- The importance of finding breast cancer early
- What are the risk factors for breast cancer?
- Breast cancer risk factors you cannot change
- Lifestyle-related risk factors for breast cancer
- Factors with unclear effects on breast cancer risk
- Disproven or controversial breast cancer cancer risk factors
- Signs and symptoms of breast cancer
- American Cancer Society recommendations for early breast cancer detection in women without breast symptoms
- Magnetic resonance imaging
- Clinical breast exam
- Breast awareness and self-exam
- Breast ultrasound
- Other breast cancer screening tests
- Paying for breast cancer screening
- To learn more about breast cancer early detection
- References: Breast cancer early detection
Ultrasound, also known as sonography, is an imaging method using sound waves to look inside a part of the body. In the most common version of this test, a small, microphone-like instrument called a transducer is placed on the skin (which is often first lubricated with ultrasound gel). It emits sound waves and picks up the echoes as they bounce off body tissues. The echoes are converted by a computer into a black and white image on a computer screen. This test is painless and does not expose you to radiation.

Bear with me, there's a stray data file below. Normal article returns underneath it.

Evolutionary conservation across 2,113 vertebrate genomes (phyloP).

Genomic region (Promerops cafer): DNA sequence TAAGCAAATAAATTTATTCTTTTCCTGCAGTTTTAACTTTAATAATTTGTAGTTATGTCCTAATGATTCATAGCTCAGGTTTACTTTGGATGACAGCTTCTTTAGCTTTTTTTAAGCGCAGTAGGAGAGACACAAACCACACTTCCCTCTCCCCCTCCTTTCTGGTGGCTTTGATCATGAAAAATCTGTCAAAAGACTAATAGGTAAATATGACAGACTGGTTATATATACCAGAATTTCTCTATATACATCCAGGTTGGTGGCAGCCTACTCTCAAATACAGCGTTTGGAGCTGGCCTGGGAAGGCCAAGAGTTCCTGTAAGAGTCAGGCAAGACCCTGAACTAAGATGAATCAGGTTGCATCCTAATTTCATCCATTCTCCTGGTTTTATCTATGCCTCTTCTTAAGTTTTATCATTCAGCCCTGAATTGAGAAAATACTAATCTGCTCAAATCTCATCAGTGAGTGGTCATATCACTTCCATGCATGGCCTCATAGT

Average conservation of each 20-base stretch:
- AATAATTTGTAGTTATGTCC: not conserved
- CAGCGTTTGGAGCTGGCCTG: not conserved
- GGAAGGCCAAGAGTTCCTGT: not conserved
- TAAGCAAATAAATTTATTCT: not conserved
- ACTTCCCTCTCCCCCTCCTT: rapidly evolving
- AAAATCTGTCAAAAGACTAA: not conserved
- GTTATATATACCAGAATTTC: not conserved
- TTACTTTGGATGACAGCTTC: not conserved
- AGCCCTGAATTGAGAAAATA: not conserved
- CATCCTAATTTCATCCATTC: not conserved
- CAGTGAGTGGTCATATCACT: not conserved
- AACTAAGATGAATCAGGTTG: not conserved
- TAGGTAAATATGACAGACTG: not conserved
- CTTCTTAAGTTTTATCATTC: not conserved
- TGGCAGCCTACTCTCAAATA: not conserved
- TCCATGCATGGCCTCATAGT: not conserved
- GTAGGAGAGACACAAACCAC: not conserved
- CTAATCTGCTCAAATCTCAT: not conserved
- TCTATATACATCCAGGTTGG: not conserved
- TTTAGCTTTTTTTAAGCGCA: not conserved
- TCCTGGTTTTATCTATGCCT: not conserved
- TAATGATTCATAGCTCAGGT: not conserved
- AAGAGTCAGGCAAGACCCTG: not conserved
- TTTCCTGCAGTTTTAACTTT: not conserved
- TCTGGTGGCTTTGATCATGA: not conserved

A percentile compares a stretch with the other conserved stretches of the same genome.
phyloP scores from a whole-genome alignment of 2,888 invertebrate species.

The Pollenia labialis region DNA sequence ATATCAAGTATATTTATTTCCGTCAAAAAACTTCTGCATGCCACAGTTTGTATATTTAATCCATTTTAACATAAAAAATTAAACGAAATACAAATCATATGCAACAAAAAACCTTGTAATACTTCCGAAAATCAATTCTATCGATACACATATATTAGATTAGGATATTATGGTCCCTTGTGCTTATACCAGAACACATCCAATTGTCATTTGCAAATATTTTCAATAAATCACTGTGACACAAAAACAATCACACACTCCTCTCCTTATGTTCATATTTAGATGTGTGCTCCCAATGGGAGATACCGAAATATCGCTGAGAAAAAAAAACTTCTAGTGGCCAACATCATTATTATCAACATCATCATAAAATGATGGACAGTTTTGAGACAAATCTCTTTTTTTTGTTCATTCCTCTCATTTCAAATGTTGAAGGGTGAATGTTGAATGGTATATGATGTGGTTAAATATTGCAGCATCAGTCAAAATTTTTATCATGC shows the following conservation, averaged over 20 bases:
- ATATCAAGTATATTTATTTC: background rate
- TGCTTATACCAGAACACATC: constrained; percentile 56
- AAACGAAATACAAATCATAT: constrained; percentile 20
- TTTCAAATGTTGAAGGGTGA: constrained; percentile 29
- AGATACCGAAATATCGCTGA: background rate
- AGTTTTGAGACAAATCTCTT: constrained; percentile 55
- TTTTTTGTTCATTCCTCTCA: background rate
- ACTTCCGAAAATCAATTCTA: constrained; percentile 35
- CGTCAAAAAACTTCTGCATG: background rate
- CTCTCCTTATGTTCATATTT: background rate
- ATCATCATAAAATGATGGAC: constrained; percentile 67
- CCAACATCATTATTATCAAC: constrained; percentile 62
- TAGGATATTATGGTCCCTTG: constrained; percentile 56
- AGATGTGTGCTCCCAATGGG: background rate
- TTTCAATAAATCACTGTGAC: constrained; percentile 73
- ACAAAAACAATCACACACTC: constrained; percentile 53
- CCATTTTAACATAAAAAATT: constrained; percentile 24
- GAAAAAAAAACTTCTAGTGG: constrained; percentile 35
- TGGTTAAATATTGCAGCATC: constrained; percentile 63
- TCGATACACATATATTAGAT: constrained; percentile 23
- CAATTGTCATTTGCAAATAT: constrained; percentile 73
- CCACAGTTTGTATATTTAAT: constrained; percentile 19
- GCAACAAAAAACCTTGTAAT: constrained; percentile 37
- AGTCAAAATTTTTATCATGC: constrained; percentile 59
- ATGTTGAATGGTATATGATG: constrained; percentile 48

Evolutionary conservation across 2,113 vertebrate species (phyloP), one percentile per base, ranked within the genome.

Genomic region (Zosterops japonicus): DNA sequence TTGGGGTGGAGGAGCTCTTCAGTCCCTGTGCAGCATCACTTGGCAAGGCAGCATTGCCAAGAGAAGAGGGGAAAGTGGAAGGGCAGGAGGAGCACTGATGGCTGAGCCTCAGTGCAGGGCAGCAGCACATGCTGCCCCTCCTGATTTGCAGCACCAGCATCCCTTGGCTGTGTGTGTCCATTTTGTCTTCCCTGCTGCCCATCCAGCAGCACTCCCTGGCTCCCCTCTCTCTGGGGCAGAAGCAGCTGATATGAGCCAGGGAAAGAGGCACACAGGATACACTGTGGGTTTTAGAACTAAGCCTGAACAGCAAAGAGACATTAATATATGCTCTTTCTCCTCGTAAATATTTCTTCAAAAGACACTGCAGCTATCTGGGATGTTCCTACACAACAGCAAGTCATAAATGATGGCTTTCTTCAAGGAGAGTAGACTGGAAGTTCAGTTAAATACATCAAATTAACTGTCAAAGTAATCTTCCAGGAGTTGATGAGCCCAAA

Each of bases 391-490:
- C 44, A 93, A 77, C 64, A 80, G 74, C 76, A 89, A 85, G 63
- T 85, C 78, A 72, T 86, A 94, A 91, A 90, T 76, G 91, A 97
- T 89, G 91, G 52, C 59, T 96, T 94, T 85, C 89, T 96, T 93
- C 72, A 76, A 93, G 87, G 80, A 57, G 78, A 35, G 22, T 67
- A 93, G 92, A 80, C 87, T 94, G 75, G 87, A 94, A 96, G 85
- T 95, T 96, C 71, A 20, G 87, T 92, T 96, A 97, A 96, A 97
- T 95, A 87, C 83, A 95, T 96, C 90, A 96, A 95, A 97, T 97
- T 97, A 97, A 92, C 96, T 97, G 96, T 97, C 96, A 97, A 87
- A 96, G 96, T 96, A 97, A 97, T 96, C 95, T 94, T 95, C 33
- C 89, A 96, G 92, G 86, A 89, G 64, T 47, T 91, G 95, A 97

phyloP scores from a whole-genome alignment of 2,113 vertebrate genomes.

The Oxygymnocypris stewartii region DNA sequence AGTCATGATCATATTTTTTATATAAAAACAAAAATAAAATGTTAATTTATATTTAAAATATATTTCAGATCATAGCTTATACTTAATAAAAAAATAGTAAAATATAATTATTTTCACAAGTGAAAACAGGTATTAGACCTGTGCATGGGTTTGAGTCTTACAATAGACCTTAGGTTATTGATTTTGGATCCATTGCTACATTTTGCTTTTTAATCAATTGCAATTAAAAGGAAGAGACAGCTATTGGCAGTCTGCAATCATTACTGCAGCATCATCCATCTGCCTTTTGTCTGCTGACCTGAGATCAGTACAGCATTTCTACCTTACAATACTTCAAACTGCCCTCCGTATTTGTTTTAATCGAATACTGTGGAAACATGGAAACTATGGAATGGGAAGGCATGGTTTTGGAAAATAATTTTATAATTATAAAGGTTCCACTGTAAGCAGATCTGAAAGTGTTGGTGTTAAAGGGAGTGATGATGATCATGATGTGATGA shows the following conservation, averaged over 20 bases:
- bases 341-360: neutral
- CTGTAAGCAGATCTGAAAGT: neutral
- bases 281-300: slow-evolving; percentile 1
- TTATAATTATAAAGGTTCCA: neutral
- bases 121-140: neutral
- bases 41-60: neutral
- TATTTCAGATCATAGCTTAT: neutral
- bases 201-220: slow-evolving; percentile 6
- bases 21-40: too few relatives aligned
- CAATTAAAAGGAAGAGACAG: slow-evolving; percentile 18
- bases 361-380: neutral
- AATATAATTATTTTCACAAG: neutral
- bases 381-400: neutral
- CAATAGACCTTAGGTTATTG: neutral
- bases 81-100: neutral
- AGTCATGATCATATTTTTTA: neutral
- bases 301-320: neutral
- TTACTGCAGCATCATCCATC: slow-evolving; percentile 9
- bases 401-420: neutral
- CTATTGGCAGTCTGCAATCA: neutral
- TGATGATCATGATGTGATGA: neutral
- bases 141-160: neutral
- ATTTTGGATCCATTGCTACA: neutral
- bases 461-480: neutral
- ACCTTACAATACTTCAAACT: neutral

Breast ultrasound is often used to evaluate breast problems that are found during a screening or diagnostic mammogram or on physical exam. Ultrasound helps distinguish between cysts (fluid-filled sacs) and solid masses. In someone with a breast mass, it can be used to look for enlarged lymph nodes. Breast ultrasound is often used to guide a needle to biopsy breast lesions and enlarged lymph nodes. It can also be used to guide a needle to draw fluid from cysts.
The use of ultrasound instead of mammograms for breast cancer screening is not recommended. But it is sometimes used in addition to mammogram to screen certain women, such as those with dense breasts (for whom mammography may not be as helpful). When it is used for screening, a newer version of breast ultrasound can be used that uses a large transducer that fits in place over most or all of the breast at once. This allows the whole breast to be scanned in a much shorter time.
Last Medical Review: 09/10/2014
Last Revised: 09/10/2014